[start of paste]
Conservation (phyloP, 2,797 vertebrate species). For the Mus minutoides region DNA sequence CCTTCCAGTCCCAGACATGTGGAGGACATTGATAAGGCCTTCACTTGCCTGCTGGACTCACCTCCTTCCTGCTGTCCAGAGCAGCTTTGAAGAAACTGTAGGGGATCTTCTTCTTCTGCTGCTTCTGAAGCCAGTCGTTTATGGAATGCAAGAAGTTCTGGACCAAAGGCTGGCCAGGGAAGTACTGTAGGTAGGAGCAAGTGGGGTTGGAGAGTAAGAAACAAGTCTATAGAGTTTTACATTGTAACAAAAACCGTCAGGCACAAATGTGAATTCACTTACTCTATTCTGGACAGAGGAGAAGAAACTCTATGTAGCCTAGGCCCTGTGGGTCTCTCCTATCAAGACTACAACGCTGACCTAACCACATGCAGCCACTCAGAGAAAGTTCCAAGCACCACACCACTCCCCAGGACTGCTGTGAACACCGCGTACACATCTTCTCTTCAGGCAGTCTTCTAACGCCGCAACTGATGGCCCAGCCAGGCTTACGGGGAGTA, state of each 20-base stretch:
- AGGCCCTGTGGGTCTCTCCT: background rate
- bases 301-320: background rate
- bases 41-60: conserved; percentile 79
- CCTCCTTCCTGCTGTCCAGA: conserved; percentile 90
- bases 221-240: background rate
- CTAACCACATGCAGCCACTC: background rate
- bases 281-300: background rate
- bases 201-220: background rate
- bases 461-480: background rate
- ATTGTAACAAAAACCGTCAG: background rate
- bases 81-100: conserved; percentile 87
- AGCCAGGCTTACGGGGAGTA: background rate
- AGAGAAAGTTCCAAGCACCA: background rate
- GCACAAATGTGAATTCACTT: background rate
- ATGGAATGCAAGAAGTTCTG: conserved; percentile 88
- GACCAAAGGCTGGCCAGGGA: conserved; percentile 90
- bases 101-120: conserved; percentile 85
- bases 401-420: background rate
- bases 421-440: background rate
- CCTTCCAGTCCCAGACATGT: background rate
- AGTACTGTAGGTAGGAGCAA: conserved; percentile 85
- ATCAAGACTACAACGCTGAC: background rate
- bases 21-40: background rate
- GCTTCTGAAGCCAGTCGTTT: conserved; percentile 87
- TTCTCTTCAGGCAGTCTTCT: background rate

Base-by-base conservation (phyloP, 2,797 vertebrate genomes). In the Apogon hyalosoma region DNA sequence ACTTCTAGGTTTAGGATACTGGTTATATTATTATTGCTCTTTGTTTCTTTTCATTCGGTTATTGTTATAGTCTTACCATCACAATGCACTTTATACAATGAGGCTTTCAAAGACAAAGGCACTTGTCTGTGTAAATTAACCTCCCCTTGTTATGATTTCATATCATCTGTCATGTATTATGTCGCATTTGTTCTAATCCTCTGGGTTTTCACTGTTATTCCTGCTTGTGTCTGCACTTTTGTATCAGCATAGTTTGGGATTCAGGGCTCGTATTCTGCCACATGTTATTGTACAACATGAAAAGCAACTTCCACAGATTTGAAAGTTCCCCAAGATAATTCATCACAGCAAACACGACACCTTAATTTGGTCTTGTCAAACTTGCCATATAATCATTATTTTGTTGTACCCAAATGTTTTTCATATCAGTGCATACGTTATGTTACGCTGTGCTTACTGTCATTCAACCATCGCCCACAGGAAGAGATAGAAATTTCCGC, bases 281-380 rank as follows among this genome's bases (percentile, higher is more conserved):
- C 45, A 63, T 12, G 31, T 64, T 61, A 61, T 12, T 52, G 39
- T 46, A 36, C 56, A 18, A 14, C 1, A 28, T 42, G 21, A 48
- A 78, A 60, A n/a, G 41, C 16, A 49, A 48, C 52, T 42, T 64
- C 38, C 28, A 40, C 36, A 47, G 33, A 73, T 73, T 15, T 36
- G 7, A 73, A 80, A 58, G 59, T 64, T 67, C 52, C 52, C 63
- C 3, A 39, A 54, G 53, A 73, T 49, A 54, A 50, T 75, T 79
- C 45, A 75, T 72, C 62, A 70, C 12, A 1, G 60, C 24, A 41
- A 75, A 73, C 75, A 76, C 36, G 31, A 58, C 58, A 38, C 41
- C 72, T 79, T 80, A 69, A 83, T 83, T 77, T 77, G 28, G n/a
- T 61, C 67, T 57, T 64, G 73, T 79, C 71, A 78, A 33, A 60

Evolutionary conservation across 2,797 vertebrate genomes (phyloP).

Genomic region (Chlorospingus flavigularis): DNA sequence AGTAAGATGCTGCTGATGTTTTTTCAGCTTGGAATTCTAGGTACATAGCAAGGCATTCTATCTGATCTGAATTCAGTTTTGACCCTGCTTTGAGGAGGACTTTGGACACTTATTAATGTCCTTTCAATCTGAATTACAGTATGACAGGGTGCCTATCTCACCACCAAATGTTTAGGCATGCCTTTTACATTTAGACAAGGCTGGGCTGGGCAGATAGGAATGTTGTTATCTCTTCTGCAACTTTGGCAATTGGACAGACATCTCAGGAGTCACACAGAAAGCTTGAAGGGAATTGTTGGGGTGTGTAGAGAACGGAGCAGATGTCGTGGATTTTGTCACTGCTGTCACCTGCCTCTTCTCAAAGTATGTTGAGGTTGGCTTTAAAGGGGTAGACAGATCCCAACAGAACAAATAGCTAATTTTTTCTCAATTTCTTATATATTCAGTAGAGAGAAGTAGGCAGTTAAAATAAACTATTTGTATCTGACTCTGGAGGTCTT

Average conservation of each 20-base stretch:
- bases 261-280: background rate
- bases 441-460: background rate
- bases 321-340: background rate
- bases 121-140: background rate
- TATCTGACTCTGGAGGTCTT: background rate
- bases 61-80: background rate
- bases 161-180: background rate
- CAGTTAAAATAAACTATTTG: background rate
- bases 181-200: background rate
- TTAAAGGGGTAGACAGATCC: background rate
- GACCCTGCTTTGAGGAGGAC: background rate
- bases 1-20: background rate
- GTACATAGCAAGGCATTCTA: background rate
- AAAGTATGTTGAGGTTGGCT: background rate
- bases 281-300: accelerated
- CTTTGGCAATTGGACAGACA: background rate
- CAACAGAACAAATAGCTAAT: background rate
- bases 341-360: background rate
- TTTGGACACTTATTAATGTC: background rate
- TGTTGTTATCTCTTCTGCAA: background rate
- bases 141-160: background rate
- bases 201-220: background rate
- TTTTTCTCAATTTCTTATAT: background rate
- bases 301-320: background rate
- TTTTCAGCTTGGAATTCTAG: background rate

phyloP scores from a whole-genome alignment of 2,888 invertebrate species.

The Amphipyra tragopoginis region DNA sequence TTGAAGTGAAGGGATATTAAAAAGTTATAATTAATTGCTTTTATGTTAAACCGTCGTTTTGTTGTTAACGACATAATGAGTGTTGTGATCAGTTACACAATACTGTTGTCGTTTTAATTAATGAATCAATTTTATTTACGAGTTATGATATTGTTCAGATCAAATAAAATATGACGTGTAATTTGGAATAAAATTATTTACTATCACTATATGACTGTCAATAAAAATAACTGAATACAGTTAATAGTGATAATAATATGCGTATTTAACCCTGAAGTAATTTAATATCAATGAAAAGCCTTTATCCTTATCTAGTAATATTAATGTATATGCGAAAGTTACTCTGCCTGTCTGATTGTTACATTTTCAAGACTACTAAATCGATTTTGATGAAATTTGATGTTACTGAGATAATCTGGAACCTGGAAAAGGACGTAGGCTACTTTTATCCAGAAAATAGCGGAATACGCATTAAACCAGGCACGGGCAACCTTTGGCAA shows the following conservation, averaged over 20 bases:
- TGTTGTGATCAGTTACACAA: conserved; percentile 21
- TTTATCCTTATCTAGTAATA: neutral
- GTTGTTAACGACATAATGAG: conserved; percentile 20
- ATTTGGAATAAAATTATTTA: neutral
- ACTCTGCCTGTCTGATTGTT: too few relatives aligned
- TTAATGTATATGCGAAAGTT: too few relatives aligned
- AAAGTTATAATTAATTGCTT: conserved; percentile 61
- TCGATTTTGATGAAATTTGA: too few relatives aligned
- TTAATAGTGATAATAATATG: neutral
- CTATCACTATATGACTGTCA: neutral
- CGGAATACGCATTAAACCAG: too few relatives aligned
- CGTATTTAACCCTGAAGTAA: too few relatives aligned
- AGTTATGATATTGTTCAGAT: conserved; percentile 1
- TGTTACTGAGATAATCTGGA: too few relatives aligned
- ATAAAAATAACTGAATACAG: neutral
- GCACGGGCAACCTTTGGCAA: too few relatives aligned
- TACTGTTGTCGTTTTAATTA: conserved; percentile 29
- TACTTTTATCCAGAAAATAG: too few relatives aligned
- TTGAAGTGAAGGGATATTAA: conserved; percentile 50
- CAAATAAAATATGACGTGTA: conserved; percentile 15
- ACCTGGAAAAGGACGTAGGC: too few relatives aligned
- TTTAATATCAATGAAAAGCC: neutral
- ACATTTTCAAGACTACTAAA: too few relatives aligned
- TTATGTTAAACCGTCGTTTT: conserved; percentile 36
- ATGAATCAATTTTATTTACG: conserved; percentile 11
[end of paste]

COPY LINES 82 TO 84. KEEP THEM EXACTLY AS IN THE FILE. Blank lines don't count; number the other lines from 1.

- ATAAAAATAACTGAATACAG: neutral
- GCACGGGCAACCTTTGGCAA: too few relatives aligned
- TACTGTTGTCGTTTTAATTA: conserved; percentile 29